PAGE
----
Use this URL to cite or link to this record in EThOS: http://ethos.bl.uk/OrderDetails.do?uin=uk.bl.ethos.716960
Title: Participatory design with young people : exploring the experiential, relational and contextual dimensions of participation
Author: McAra, Marianne
Awarding Body: University of Glasgow
Current Institution: Glasgow School of Art
Date of Award: 2017
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Abstract:
Within the field of Participatory Design, whilst there is rich debate on the participation of children, there lacks an explicit knowledge-base focused on the specific participation of young people in the teenage years. There is a need for a more in-depth and person-centred understanding of how young people participate in and can be transformed by Participatory Design. In this practice-based PhD I apply my Participatory Design practice in a research context and build upon my interests of empowering young people in an adult-centric society through design. In this explorative study, I ask: how can a Participatory Design process engage young people and lead to an understanding of their sense of agency? To answer this, I draw on evidence from my fieldwork where I collaborated with a group of fifteen young people over the course of two years. Implementing a five-phase approach, presented as a single case study, I was able to incrementally build trust and rapport with the group. By transporting the filmmaking technique of direct animation into a Participatory Design context, the young people explored and expressed their experiences of education through experimental and abstract imagery and narrating their films with song lyrics. Here I was able to learn about their localised social and educational practices, motivations, and ambitions – observing what I term agency-in-action. My four contributions to knowledge are based on my understanding and experience of the experiential, relational, and contextual dimensions of participation. Through examining the process of participation, I suggest Participatory Design practitioners develop flexible approaches that support young people to collaborate in both an independent and collective capacity, as well as seek out opportunities to bond with participants to build a relationship based on trust. I also propose a need for practitioners to critically engage with the role of context and the impact localised discourse can have on participation. In seeking to protect the participants’ anonymity whilst at the same time exploring the situational, interactional, and tacit aspects of participation, I developed a novel approach to visually documenting, reflecting, and reporting the findings. I constructed a 3D scale model box of the fieldwork setting and, using my field notes, recreated and re-lived significant and meaningful moments; presenting these as the accompanying Portfolio of Practice. These contributions provide the field with both theoretical and methodological insights that are more relevant to the teenage years. My aspiration is that the findings and approaches developed in this study will be harnessed by, give confidence to, and inspire other Participatory Design practitioners by candidly depicting the journey the young people and I went on, the relationship that developed, the challenges I had to negotiate, and the transformative impact of participation.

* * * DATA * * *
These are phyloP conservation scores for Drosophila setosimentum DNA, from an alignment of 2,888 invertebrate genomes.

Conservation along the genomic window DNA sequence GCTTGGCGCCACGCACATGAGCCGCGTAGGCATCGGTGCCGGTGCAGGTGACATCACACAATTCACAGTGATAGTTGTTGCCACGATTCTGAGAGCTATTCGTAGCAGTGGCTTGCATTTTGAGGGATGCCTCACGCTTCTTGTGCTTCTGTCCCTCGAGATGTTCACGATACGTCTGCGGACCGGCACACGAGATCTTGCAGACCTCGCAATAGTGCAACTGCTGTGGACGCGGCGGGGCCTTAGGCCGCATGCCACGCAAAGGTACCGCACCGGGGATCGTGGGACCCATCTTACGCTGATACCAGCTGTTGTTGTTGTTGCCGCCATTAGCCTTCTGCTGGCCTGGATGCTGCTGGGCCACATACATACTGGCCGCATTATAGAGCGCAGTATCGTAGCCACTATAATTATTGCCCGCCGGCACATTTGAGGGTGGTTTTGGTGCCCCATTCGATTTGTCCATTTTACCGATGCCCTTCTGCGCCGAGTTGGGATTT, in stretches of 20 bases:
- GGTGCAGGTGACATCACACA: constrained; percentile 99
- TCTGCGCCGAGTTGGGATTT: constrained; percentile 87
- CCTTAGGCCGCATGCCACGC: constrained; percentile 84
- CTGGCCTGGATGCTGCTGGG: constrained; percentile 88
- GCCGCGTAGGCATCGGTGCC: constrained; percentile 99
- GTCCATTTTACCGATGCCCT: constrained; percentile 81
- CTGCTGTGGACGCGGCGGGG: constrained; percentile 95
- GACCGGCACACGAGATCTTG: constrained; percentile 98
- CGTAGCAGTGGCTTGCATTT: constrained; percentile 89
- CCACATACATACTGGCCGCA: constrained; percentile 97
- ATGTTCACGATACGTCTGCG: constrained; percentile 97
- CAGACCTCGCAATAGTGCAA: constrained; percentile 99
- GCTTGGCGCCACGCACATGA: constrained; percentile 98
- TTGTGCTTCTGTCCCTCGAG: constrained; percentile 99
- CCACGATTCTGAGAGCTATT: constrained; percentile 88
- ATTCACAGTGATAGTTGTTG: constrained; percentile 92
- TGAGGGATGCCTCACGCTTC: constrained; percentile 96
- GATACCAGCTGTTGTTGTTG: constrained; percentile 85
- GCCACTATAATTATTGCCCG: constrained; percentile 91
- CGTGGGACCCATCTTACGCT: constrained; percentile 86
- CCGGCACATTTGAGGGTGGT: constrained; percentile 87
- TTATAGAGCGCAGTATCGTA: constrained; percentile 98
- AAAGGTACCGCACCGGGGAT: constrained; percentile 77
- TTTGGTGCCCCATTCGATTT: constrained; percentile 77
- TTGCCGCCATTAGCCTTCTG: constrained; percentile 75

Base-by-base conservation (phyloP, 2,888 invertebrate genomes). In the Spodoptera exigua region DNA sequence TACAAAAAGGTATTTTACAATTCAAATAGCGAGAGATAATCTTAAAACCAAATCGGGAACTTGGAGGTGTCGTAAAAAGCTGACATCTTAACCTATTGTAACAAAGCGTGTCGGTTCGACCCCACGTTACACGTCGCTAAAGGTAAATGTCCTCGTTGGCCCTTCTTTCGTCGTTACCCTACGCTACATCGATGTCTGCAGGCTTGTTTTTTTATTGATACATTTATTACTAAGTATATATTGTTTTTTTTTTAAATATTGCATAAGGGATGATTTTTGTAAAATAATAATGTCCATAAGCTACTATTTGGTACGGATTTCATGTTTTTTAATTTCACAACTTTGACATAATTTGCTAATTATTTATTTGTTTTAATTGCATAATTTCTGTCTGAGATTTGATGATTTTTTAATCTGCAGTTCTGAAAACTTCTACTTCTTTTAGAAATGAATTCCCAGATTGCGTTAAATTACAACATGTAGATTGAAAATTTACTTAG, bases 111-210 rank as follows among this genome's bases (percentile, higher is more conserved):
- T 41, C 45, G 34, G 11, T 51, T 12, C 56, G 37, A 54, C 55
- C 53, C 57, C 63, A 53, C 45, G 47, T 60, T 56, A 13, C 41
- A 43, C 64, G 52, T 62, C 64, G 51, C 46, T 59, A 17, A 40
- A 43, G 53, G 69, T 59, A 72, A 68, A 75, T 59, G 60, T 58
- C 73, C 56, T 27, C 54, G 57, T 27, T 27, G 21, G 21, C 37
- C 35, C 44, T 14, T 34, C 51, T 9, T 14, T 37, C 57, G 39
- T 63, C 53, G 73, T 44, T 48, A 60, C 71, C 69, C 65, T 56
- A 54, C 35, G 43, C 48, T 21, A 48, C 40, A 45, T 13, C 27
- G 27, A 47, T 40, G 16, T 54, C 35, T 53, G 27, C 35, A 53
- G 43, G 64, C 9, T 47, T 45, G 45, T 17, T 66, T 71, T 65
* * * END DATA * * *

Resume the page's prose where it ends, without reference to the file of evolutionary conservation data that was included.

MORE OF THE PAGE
Supervisor: Not available Sponsor: Not available
Qualification Name: Thesis (Ph.D.) Qualification Level: Doctoral
EThOS ID: uk.bl.ethos.716960  DOI: Not available
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